Vermont Commercial Liability Insurance Guide
If you own a small business in the Vermont , this information will help you understand Vermont Commercial Liability insurance and protect your business and your personal assets from legal claims and settlements that can spell financial ruin. Whether you work in Montpelier, Burlington, Rutland or anywhere else in the Green Mountain State, having sufficient commercial liability coverage is an important part of any small business plan in Vermont.
Fast Facts About Vermont Small Business
A small business is defined as any company with fewer than 500 employees. Small business is vital to Vermont’s economic well-being, accounting for nearly 97% of all state employers. Of Vermont’s 241,692 small businesses in 2008 (the latest data available), 58,412 were small employers, accounting for almost 49% of the state’s private-sector jobs. Another 183,280 were sole proprietorships with no employees. Source: SBA Vermont Small Business Profile 2011.
About Commercial Liability Insurance for VT Businesses
Commercial liability insurance (also called business liability insurance and commercial general liability insurance) protects your Vermont business from financial loss resulting from claims of injury or damage cause to others by you or your employees. A policy typically covers:
- Bodily Injury – physical damage to a person other than an employee at your place of business and injuries caused by you or an employee at a client’s home or work place.
- Personal Injury – libel, slander, copyright infringement, invasion of property or privacy, wrongful eviction, false arrest and similar acts that cause damage to a person’s reputation or rights.
- Property Damage – damage done to another person’s property by you or an employee in the course of conducting your business.
- Advertising Injury – losses caused by your advertising
- Legal Defense and Judgments – costs to defend against real and frivolous suits and judgments up to the limit of your coverage. Note this generally does not include punitive damages for negligence or willful misconduct.
Vermont Minimum Business Insurance Requirements
Commercial Liability Insurance is not mandatory for businesses operating in Vermont. Vermont is a modified comparative fault state. If the plaintiff cannot recover an award if he or she is more than 51% at fault. There are no personal injury award caps in Vermont. The statute of limitations is 3 years for general personal injury and product liability. Accidents and lawsuits (legitimate and frivolous) do happen in Vermont. If you own property or other valuable assets you would be wise to invest in sufficient commercial general liability coverage for your Vermont small businesses.
How Much Vermont Commercial Liability Insurance Should You Carry?
Each situation is unique, but as a general guideline, the type of Vermont business you operate or products you manufacture should determine how much Vermont commercial general liability insurance you need. A good rule of thumb for most small businesses is between $500,000 and $1 million. However, if yours is a high-risk business such as the building trades or has a high volume of interaction with the public such as a restaurant or retail business, you should consider increasing your coverage. Note that if you operate out of your home, your homeowner’s or renter’s insurance has limited coverage for business liability and loss.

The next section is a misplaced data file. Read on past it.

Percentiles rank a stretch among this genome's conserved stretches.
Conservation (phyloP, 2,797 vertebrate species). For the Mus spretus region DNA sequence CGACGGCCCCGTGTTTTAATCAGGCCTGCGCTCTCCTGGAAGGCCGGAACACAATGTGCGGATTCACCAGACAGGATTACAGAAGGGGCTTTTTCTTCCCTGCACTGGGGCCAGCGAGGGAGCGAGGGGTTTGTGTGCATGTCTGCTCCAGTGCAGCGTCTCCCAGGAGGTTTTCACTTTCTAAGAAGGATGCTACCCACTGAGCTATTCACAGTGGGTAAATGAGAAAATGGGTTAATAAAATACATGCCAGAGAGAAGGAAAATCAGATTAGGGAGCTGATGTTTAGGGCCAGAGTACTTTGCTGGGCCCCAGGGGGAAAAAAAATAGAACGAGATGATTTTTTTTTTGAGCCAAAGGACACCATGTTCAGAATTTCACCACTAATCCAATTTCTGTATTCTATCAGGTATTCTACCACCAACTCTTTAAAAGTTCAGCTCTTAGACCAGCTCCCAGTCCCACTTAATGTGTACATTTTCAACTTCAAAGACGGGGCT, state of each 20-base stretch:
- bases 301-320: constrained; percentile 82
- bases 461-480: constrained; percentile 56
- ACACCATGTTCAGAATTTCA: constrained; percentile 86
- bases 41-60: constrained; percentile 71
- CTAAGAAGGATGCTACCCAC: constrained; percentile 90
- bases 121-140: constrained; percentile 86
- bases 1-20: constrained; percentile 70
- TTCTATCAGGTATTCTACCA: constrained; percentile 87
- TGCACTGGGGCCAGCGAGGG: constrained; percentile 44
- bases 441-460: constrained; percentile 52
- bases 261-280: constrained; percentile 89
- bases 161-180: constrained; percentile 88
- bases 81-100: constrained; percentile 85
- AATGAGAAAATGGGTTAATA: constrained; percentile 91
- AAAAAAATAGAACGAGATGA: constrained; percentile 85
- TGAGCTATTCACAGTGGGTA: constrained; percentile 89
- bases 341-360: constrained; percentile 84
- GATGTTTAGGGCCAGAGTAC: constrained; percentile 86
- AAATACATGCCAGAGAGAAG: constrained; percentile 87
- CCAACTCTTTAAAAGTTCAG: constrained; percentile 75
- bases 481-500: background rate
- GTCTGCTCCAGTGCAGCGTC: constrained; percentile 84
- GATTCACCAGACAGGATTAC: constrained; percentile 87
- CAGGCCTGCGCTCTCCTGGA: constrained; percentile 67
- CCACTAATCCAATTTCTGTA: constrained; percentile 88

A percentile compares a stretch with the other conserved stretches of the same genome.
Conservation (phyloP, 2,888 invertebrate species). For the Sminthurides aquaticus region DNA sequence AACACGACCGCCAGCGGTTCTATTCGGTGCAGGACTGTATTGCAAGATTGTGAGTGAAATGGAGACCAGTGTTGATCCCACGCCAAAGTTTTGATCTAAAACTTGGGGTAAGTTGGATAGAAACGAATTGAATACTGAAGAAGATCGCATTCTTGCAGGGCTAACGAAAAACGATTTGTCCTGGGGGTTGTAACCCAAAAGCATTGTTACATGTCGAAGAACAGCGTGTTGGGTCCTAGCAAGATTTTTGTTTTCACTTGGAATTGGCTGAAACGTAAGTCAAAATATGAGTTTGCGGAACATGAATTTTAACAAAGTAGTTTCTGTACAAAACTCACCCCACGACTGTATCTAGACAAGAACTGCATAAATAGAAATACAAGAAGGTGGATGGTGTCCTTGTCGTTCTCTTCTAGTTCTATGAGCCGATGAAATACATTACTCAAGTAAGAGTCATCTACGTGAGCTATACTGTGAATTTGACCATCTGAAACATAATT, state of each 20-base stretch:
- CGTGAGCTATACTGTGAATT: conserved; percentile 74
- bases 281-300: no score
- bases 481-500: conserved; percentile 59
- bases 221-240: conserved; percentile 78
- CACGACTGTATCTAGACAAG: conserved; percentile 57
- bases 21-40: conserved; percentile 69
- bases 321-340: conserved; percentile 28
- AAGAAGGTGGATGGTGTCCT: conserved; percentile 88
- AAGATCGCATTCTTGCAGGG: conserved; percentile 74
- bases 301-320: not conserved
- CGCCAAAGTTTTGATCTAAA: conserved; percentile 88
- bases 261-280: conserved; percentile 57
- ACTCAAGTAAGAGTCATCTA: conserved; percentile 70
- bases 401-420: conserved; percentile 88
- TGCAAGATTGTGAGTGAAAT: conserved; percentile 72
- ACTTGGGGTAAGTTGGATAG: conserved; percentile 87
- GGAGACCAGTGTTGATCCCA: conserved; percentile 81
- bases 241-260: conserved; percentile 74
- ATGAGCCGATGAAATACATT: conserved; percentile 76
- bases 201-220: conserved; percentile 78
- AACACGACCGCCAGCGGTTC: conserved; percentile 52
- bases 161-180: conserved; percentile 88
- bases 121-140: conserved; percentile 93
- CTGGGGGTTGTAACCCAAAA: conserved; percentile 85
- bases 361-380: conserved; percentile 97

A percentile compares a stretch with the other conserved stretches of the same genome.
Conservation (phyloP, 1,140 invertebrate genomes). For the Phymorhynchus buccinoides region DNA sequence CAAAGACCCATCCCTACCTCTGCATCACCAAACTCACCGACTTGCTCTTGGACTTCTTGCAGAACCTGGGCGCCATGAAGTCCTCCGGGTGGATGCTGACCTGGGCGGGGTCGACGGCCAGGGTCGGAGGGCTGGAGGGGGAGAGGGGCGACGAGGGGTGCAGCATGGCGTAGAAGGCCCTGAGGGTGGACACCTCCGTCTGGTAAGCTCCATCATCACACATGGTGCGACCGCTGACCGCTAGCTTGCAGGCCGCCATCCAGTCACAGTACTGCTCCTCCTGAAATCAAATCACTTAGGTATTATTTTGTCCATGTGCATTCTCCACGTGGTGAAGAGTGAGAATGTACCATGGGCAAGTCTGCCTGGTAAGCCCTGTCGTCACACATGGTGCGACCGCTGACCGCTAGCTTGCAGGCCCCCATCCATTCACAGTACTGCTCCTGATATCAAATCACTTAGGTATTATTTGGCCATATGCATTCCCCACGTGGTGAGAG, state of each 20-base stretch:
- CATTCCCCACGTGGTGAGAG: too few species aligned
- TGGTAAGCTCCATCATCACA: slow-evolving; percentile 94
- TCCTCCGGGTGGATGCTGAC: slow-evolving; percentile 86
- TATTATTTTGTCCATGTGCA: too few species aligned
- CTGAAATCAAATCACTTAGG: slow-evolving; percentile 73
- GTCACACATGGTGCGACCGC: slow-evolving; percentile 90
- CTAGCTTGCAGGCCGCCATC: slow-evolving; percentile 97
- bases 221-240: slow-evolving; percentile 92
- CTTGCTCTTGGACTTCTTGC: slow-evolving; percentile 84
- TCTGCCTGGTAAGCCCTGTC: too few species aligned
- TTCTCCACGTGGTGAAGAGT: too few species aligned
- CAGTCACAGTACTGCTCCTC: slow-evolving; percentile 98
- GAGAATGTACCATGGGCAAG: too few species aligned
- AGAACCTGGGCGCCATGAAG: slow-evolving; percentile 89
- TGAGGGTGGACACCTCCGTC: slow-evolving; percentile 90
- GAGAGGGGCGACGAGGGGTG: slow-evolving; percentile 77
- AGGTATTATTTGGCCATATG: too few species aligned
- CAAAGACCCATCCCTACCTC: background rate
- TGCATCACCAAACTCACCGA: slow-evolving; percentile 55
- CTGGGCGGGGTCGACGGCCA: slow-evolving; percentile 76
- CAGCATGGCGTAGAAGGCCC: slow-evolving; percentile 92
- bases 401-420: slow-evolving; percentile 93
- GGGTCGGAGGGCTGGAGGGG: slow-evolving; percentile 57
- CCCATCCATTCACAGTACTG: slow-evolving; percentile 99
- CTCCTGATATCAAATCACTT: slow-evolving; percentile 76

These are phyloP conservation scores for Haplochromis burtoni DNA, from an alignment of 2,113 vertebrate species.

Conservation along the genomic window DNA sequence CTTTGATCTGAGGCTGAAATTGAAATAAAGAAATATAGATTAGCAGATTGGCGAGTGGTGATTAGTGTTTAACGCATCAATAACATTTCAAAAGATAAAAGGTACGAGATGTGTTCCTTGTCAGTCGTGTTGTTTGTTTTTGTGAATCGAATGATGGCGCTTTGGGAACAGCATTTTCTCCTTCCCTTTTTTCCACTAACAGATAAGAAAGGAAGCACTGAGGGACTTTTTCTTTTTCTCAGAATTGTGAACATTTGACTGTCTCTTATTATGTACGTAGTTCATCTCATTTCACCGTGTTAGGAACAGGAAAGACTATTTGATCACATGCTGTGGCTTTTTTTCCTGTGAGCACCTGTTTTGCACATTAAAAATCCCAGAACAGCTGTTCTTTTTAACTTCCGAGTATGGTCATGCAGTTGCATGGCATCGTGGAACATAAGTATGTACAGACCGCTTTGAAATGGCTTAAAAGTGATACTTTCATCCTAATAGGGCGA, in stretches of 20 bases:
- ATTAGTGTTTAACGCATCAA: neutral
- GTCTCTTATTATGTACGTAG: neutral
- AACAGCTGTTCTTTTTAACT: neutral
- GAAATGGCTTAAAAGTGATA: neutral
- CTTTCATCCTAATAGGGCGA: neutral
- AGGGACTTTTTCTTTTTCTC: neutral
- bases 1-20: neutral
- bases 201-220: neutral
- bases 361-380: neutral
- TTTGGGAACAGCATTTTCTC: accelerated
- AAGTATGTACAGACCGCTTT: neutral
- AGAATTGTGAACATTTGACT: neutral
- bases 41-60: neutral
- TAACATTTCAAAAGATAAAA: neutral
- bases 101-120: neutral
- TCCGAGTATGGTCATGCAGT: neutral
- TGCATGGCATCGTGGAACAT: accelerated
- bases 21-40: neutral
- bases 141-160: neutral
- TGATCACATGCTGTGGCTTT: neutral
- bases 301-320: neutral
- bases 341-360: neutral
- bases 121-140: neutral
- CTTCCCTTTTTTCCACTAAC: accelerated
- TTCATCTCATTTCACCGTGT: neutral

How Are Premium Costs Assessed
Vermont commercial liability insurance premiums are based on a number of factors including the types of service or products you provide, the number of people you employ, how long you’ve been in business, and your claims history. Coverage is typically capped at a specific dollar amount for your policy period.
Other Insurance to Consider for Your Vermont Small Business
- Vermont requires that anyone who employs 1 or more persons, whether full or part time, carry workers compensation insurance. Sole proprietors with no employees are not required to carry workers compensation. Other exemptions may apply. Contact the Vermont Department of Labor for details of exemptions and compliance. http://www.labor.vermont.gov/
- Vermont requires that all drivers carry minimum automobile insurance. If you use your car or truck for business, it is recommended that you purchase a commercial vehicle policy.
Regulating Agency and References
Vermont Insurance Department
This agency is responsible for regulating all insurance policies sold in the state, including commercial liability coverage.
Vermont Small Business Administration
The SBA is an independent agency of the federal government created to aid, counsel, assist and protect the interests of small business concerns and maintains a District Office in Concord. Get the link to the Vermont SBA at http://www.sba.gov/about-offices-list/2
National Association of Insurance Commissioners (NAIC)
This is an organization of insurance regulators from the 50 states, District of Columbia and the five U.S. territories. NAIC provides a forum for the development of uniform policies when appropriate. It also offers an online form for filing complaints, reporting suspected insurance fraud and downloading key financial information about insurance carriers at http://www.naic.org/cis
Insurance Information Institute (III)
This organization’s mission is to improve public understanding of insurance – what it is and how it works. Visit III at http://www.iii.org.